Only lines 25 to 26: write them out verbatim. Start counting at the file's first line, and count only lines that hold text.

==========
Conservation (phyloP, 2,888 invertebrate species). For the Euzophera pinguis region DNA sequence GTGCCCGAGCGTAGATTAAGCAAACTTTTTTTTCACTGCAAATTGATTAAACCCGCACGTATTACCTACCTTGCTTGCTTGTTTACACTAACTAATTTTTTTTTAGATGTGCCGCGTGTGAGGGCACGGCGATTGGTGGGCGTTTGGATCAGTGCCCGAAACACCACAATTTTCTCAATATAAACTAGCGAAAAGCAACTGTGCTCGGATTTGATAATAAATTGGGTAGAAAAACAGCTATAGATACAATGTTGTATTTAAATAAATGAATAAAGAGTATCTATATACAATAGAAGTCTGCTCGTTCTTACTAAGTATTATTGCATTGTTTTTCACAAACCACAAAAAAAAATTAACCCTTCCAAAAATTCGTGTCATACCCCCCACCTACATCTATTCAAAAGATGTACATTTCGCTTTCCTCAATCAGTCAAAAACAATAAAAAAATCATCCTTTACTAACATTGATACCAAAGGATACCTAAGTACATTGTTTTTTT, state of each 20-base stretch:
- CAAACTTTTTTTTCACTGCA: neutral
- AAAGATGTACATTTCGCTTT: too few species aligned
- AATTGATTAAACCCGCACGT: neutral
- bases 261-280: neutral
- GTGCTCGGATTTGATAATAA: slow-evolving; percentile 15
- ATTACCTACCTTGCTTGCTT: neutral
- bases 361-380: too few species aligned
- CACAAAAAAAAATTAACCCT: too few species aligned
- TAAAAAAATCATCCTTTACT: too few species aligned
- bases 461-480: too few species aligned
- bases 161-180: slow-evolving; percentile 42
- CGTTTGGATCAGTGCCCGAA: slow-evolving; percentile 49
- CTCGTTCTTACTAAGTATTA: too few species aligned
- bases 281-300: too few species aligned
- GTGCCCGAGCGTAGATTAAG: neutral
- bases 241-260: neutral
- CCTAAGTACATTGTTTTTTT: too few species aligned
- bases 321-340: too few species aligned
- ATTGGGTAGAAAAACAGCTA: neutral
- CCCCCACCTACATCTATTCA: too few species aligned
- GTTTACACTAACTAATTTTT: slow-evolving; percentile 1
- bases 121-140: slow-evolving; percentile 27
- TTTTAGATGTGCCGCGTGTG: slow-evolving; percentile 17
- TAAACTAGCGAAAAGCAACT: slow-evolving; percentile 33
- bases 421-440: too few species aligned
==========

- TAAACTAGCGAAAAGCAACT: slow-evolving; percentile 33
- bases 421-440: too few species aligned